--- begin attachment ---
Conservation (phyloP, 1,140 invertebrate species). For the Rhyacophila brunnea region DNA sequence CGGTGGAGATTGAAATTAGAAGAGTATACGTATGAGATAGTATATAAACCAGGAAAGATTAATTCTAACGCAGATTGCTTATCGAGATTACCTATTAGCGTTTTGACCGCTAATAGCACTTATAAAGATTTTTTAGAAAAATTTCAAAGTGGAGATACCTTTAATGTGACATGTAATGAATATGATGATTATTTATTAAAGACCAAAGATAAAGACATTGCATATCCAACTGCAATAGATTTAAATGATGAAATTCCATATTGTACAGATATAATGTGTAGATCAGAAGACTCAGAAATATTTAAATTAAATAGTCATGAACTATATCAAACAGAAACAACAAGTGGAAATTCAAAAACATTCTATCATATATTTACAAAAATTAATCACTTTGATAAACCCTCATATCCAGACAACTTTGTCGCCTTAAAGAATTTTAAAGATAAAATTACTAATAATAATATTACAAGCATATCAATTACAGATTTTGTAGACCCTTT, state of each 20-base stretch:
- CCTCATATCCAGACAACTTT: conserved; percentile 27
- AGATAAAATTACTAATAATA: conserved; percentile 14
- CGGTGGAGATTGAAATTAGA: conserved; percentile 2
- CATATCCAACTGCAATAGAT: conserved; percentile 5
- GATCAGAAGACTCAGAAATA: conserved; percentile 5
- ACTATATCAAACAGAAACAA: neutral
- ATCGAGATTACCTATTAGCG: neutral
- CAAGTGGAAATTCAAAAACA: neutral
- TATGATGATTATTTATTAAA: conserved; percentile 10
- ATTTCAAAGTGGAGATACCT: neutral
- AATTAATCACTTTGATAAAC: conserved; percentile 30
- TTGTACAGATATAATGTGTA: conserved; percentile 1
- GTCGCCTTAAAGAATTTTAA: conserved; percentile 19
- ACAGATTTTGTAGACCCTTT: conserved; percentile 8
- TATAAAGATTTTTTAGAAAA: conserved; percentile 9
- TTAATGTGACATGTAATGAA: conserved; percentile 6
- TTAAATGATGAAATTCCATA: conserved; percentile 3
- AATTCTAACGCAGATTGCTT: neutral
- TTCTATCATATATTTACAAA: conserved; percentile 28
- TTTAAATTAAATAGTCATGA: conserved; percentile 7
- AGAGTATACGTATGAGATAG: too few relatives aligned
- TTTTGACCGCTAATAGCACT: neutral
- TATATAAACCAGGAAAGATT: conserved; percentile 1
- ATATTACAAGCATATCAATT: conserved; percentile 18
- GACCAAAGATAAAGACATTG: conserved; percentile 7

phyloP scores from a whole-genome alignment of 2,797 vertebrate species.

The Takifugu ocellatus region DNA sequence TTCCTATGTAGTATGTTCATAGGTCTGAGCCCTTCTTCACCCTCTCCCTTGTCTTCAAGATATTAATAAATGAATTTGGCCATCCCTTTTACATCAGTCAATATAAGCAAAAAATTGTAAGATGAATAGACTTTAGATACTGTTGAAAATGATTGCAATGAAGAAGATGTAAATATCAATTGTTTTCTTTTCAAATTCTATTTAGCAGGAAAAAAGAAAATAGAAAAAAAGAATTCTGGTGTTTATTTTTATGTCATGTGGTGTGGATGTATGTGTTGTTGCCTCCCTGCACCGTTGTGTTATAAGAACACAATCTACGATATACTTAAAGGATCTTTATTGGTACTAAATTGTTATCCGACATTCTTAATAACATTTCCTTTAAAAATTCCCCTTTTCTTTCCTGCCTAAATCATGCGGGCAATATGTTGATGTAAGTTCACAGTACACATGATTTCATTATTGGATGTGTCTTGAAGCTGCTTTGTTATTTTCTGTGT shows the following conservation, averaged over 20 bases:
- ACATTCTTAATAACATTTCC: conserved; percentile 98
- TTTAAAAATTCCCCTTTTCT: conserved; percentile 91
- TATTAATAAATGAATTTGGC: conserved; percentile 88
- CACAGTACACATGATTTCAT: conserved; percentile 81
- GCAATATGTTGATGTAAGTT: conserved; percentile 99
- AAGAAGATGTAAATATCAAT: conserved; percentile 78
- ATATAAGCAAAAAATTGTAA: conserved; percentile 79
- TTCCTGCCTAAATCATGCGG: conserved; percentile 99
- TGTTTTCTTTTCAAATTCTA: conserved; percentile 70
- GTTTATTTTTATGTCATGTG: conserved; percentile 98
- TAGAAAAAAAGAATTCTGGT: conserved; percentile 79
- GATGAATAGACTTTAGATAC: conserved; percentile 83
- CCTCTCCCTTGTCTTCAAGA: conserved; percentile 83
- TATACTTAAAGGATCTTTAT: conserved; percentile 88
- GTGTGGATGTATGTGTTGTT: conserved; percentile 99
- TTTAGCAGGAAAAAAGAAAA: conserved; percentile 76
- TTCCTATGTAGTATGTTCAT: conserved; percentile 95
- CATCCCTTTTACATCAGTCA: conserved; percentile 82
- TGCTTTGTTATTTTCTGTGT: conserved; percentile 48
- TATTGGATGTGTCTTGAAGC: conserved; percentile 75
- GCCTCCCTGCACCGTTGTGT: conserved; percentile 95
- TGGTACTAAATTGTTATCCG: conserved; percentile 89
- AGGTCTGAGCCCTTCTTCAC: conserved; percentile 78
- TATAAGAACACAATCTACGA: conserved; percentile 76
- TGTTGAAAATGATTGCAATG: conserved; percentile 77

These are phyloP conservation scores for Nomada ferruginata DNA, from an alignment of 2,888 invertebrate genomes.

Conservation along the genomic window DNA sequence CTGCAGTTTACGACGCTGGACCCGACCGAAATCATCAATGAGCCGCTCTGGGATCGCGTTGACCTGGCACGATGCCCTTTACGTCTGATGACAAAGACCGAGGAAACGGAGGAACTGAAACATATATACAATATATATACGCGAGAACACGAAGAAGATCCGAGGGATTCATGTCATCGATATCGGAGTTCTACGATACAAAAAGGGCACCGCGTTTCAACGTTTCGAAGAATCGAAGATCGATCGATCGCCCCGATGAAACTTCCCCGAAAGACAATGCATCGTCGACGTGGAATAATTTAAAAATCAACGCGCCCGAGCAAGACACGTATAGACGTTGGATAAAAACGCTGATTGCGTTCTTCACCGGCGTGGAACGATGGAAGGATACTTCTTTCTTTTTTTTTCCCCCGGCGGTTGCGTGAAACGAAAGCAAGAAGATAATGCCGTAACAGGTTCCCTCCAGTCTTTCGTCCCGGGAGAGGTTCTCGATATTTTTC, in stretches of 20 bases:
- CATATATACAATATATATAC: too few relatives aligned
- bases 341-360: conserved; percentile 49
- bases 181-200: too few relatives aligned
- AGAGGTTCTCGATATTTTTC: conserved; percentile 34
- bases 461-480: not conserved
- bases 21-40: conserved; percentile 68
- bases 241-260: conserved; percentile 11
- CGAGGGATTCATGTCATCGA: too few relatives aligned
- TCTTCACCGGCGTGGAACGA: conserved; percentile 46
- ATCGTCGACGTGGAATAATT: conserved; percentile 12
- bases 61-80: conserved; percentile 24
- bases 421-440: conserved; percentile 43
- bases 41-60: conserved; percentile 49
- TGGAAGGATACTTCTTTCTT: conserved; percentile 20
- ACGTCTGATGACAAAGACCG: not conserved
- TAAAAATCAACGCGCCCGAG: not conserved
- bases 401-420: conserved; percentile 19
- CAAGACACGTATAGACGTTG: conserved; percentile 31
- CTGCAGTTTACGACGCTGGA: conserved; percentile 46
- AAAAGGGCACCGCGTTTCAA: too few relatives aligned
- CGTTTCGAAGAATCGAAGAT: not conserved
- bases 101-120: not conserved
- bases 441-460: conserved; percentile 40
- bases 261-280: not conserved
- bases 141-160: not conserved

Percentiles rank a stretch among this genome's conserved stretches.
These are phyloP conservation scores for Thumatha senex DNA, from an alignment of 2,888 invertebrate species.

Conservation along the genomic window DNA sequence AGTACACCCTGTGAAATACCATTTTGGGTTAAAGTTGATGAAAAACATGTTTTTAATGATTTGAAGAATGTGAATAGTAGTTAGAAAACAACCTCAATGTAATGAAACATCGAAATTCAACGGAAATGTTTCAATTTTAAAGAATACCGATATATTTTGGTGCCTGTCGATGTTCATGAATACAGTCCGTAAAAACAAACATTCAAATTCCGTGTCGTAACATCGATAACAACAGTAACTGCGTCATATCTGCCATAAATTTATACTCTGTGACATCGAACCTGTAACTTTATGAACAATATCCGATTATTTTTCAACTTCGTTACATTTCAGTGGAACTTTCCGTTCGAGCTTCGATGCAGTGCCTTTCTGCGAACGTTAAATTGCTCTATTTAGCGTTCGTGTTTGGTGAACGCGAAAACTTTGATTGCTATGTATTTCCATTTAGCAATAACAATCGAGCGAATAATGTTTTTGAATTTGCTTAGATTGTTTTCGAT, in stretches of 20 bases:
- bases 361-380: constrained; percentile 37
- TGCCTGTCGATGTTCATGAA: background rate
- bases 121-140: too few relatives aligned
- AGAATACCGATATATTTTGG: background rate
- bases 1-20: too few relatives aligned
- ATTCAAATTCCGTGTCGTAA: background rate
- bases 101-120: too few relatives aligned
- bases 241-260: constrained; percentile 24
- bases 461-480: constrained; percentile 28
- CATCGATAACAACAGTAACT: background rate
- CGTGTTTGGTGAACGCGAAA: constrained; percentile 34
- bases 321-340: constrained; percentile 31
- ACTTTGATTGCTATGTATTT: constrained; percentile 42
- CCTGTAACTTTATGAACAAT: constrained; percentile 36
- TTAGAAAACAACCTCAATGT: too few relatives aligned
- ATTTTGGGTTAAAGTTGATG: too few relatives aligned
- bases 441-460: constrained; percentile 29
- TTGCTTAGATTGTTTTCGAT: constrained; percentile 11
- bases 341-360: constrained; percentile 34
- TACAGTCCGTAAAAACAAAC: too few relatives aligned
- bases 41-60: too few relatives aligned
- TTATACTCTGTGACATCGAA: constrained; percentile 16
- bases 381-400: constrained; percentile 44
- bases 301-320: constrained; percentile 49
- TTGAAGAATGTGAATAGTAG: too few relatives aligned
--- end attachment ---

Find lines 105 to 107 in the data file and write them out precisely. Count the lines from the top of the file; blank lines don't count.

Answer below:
- TTATACTCTGTGACATCGAA: constrained; percentile 16
- bases 381-400: constrained; percentile 44
- bases 301-320: constrained; percentile 49